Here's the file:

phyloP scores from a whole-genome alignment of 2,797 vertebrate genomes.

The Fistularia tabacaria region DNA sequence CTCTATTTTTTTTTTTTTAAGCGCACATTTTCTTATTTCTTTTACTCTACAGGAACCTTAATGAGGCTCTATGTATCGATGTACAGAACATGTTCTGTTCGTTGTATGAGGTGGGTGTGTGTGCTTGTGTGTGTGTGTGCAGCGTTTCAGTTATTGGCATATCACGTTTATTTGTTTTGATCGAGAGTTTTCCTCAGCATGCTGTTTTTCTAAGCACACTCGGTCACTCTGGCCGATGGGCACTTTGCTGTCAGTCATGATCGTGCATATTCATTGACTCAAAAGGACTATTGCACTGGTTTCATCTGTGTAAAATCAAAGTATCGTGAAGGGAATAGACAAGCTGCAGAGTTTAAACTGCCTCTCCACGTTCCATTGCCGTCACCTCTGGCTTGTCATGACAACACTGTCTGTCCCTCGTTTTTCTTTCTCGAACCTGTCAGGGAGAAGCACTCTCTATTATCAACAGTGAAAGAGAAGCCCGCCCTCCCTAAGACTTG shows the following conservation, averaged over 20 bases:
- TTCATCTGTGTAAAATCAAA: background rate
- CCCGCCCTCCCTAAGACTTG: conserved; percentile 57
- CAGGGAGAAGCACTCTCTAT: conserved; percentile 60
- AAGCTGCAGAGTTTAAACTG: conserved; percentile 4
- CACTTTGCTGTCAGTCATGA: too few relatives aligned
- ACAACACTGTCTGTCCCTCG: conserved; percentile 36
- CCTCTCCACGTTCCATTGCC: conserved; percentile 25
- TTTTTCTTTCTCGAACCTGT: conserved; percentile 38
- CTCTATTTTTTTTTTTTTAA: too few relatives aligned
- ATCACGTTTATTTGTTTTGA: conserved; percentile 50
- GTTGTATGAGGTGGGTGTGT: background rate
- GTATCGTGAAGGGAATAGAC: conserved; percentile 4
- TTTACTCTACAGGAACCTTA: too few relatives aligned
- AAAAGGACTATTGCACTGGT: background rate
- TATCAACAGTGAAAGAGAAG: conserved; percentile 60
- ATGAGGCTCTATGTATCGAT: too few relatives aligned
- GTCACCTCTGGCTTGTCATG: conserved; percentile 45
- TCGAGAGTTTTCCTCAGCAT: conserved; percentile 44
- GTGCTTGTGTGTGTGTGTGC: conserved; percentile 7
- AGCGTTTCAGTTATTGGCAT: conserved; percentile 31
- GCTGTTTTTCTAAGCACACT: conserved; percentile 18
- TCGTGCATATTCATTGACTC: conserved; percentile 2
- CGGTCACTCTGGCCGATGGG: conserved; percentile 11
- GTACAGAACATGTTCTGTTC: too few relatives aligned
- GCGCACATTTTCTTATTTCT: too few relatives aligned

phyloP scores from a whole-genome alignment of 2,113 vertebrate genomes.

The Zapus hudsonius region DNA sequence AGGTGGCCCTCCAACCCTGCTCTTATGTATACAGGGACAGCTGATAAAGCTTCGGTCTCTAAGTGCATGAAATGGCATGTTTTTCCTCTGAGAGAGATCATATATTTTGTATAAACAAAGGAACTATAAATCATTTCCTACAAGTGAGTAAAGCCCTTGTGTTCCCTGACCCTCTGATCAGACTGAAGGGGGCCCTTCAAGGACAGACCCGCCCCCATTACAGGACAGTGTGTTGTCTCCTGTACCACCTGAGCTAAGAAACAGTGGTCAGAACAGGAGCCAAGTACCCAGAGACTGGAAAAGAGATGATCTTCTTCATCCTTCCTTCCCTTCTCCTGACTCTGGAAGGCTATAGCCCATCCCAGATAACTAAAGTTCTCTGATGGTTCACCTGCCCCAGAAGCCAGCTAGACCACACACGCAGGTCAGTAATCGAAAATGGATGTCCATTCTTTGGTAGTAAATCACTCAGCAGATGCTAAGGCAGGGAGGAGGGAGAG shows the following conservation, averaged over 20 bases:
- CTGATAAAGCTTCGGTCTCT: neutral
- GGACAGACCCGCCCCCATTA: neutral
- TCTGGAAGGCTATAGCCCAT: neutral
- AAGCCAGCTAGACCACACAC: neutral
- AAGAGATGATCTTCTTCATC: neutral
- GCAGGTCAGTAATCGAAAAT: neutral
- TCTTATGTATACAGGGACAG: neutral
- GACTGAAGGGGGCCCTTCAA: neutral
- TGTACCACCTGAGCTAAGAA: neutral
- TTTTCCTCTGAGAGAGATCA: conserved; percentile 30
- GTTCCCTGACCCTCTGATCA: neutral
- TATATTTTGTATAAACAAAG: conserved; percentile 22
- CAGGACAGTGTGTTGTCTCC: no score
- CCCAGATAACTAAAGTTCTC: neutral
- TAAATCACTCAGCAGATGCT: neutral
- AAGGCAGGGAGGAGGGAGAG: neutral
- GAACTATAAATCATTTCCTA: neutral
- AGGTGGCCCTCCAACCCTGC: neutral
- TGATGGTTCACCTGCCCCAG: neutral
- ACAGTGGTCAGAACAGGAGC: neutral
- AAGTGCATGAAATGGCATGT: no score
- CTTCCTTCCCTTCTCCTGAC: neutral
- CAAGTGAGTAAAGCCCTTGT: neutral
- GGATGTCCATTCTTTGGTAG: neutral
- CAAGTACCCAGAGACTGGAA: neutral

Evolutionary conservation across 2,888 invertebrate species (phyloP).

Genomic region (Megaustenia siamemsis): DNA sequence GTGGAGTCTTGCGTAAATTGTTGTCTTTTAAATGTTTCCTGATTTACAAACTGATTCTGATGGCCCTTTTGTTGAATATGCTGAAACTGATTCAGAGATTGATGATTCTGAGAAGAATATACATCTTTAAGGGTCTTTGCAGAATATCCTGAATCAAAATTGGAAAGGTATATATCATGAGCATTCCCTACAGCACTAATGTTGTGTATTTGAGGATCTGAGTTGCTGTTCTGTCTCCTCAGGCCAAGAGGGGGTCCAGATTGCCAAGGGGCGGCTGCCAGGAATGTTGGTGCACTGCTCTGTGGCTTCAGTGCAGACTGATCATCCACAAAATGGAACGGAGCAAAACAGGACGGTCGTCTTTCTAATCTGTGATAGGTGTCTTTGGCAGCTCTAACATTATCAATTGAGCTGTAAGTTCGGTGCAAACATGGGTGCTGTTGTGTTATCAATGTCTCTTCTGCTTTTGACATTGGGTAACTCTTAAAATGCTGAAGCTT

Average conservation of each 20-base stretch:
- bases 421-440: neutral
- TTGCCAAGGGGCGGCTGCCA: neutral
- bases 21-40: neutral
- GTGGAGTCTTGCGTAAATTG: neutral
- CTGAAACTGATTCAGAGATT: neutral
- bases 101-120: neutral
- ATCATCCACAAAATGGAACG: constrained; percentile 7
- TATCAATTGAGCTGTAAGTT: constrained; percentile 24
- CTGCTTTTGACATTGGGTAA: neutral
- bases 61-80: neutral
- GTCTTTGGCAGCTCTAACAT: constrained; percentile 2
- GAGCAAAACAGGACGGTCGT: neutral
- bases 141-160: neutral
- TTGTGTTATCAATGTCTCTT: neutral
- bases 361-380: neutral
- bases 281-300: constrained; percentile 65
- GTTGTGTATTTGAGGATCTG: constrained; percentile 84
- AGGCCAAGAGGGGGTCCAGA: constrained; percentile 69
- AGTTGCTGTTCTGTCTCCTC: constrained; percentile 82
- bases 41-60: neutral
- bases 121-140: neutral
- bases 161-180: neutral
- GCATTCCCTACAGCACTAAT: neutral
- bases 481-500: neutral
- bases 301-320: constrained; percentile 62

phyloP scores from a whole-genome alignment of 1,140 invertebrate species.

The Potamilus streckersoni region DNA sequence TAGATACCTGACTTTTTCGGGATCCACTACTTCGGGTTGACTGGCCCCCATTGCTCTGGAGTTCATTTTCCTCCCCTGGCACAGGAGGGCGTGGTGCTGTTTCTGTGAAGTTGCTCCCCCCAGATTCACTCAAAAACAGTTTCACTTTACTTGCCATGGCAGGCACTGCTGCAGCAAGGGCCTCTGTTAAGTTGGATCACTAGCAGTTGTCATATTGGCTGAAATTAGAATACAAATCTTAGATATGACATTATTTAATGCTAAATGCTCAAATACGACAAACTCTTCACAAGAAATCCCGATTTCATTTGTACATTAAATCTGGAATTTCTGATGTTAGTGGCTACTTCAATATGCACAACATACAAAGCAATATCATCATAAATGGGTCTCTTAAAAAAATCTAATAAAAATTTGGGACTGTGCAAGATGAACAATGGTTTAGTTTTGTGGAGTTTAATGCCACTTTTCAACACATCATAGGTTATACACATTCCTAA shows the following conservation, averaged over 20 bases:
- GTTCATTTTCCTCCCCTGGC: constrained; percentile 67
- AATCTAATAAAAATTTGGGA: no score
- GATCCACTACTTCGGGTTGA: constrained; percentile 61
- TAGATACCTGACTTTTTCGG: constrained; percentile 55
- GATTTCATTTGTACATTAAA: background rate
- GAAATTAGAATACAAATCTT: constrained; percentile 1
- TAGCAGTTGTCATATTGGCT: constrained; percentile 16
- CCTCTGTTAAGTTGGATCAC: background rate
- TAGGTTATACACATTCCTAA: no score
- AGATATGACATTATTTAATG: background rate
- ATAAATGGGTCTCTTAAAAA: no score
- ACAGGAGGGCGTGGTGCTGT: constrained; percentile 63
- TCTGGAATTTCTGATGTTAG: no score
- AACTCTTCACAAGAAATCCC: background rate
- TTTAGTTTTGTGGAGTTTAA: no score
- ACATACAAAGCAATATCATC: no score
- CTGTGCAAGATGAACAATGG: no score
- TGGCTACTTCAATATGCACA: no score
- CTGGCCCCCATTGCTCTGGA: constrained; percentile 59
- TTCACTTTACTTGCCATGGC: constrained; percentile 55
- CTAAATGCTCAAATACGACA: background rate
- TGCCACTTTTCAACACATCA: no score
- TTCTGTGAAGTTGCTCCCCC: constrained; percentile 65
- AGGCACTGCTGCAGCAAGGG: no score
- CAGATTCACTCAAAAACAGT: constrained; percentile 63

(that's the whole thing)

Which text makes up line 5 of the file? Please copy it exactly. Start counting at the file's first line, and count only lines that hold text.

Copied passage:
- CAGGGAGAAGCACTCTCTAT: conserved; percentile 60